Peter is mainly an exaggerated stereotype of a boastful and careless boy. He is quick to point out how great he is, even when such claims are questionable (such as when he congratulates himself for Wendy's successful reattachment of his shadow).
Peter has a nonchalant, devil-may-care attitude, and is fearlessly cocky when it comes to putting himself in danger. Barrie writes that when Peter thought he was going to die on Marooner's Rock, he felt scared, yet he felt only one shudder run through him when any other person would have felt scared up until death. With his blissful unawareness of the tragedy of death, he says, "To die will be an awfully big adventure".
One other thing sort of dark thing that always stood out for him is where Barrie mentions that for Peter, unlike with other children, the notion that the world isn't a fair place never sinks in. So every time he experiences something dishonorable, it hurts just as much as the first time - like when he goes to help up Hook on the cliff, who slashes him. The Schock, he will always forget and never learn and remember.
In some variations of the story and some spin-offs, Peter can also be quite nasty and selfish. In the Disney adaptation of the tale, Peter appears very judgmental and pompous (for example, he called the Lost Boys 'blockheads' and when the Darling children say that they should leave for home at once, he gets the wrong message and angrily assumes that they want to grow up).
In the 2003 live-action film, Peter Pan is sensitive about the subject of "growing up". When confronted by Hook about Wendy growing up, marrying and eventually "shutting the window" on Peter, he becomes very depressed and finally loses the will to fight.
Peter's archetypal ability is his un-ending youth. In Peter and Wendy it is explained that Peter must forget his own adventures and what he learns about the world in order to stay child-like. Author Kevin Orlin Johnson argues that the Pan stories are in the German-English tradition of the Totenkindergeschichte (roughly, "tales of dead children"), and the idea that Peter and all of the lost boys are dead in a Never Land afterlife is consistent with that genre, and rooted in Barrie's own life story. The fact that the other Lost Boys are growing up and able to be killed in Peter and Wendy contradicts this idea. The unauthorized prequels by Barry and Pearson attribute Peter's everlasting youth to his exposure to starstuff, a magical substance which has fallen to earth.
Peter's ability to fly is explained in The Little White Bird. He can fly because he – like all babies – is part bird. Once he doubts,however, the power is gone. The fairies restore it (albeit temporarily) by tickling his shoulders. In the play and novel, he teaches the Darling children to fly using a combination of "lovely wonderful thoughts" (which became "happy thoughts" in Disney's film) and fairy dust; it is unclear whether he is serious about "happy thoughts" being required (it was stated in the novel that this was merely a silly diversion from the fairy dust being the true source), or whether he requires the fairy dust himself. In Hook, the adult Peter is unable to fly until he remembers his "happy thought". The ability to fly is also attributed to starstuff – apparently the same thing as fairy dust – in the Starcatcher prequels.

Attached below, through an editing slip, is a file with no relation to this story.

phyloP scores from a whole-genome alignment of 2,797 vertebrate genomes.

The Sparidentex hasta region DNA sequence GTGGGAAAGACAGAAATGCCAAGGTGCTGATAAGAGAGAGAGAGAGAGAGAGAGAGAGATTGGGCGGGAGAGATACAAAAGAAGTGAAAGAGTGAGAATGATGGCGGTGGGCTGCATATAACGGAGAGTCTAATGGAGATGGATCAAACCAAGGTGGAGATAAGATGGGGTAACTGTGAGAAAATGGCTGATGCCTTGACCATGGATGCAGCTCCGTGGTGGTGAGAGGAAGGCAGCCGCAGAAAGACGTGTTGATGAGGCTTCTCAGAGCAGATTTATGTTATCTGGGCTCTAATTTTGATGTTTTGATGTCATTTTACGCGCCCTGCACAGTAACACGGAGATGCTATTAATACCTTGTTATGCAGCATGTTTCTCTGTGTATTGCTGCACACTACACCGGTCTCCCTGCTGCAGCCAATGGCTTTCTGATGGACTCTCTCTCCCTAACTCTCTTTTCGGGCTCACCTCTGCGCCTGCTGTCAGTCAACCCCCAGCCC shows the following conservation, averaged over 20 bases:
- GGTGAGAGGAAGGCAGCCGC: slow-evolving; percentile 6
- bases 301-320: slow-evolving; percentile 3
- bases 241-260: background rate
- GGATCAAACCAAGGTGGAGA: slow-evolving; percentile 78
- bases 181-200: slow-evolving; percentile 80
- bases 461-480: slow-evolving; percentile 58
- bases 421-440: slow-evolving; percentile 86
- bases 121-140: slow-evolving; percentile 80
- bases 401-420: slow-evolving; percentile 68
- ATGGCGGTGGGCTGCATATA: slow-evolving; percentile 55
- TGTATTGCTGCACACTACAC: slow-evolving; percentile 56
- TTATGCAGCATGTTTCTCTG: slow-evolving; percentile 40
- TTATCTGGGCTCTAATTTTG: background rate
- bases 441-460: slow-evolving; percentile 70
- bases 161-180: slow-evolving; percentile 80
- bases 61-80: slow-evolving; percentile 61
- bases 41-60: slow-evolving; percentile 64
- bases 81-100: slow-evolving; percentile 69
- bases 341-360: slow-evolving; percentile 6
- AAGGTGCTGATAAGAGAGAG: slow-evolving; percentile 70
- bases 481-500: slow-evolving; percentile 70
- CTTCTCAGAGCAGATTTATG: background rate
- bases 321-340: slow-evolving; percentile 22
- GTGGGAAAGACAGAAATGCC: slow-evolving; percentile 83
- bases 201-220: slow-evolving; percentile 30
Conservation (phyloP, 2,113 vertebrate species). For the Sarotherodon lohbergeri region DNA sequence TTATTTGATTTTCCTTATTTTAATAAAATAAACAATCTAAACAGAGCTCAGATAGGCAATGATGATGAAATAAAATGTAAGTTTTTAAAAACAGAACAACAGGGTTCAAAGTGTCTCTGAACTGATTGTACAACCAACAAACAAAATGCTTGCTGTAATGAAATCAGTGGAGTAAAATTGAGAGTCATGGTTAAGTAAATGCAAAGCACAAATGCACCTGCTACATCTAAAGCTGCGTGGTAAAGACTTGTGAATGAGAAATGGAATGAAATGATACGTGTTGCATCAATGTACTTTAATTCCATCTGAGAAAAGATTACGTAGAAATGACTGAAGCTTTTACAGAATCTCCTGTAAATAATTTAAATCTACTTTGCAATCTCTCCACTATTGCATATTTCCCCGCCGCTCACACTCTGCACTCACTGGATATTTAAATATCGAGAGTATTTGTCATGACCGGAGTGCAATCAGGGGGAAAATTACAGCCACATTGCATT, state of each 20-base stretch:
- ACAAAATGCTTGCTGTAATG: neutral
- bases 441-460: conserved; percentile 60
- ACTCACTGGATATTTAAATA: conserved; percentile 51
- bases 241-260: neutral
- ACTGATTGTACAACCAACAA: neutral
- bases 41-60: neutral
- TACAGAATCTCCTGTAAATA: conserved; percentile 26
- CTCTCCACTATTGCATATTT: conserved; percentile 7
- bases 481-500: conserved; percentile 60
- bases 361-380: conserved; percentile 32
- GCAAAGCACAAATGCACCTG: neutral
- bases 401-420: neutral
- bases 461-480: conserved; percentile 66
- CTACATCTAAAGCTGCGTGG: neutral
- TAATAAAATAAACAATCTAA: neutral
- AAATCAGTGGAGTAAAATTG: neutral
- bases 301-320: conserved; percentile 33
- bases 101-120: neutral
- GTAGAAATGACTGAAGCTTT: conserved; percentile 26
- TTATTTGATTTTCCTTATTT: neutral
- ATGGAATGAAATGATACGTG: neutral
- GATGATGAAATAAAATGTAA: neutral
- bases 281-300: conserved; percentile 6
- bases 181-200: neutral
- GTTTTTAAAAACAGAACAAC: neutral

Peter has an effect on the whole of Never Land and its inhabitants when he is there. Barrie states that although Never Land appears different to every child, the island "wakes up" when he returns from his trip to London. In the chapter 'The Mermaid Lagoon' in Peter and Wendy, Barrie writes that there is almost nothing that Peter cannot do. He is a skilled swordsman, rivaling even Captain Hook, whose hand he cut off in a duel. He has remarkably keen vision and hearing. He is skilled in mimicry, copying the voice of Hook, and the tick-tock of the Crocodile.
In both Peter and Wendy and Peter Pan in Scarlet, there are various mentions of Peter's ability to imagine things into existence, such as food, though this ability plays a more central role in Peter Pan in Scarlet. He also creates imaginary windows and doors as a kind of physical metaphor for ignoring or shunning his companions. He is said to be able to feel danger when it is near. In Peter Pan in Scarlet, it says that when Curly's puppy licks Peter, it licks off a lot of fairy dust, which may be interpreted to mean that he has become fairy-like to the point of producing his own dust, but could also simply mean that he spends so much time with fairies that he is coated in their dust.
In Peter and Wendy, Barrie states that the Peter Pan legend Mrs. Darling heard as a child was that when children died, he accompanied them part of the way to their destination so that they would not be scared.
Peter does not know his parents. In Kensington Gardens Barrie wrote that he left them as an infant, and seeing the window closed and a new baby in the house when he returned, he assumed they no longer wanted him. In Starcatchers he is said to be an orphan, though his friends Molly and George discover who his parents are in Rundoon. In Hook, Peter remembers his parents, specifically his mother, who wanted him to grow up and go to the best schools in London to become a judge and have a family life. After Peter "ran away" to Neverland, he returns to find his parents forgot about him and had another child (the gender of Peter's sibling is revealed to be another boy in Peter and Wendy).
Peter is the leader of the Lost Boys, a band of boys who were lost by their parents, and came to live in Neverland; it is reported that he "thins them out" when they start to grow up. He is best friends with Tinker Bell, a common fairy who is often jealously protective of him.
Peter's brother is Michael Pan. Barrie created him for a sequel idea, which he did not pursue other than incorporating his notes into the novel Peter and Wendy. Peter Von Brown picked up Barrie's musings and brought him to light as Peter's "older younger brother." In Peter Pan's NeverWorld, Michael Pan is an adversary, stemming from "silbling rivalry."
From time to time Peter visits the real world, particularly around Kensington Gardens, and befriends children there. Wendy Darling, whom he recruited to be his "mother", is the most significant of them; He takes girls, who tell stories, to the Neverland and has them be his "wife" : he and she are Mother and Father to the Lost Boys. He also brings her brothers John and Michael to Never Land at her request. He later befriends Wendy's daughter Jane (and her subsequent daughter Margaret), and Peter and Wendy says that he will continue this pattern indefinitely. In Starcatchers he previously befriends Molly Aster and young George Darling.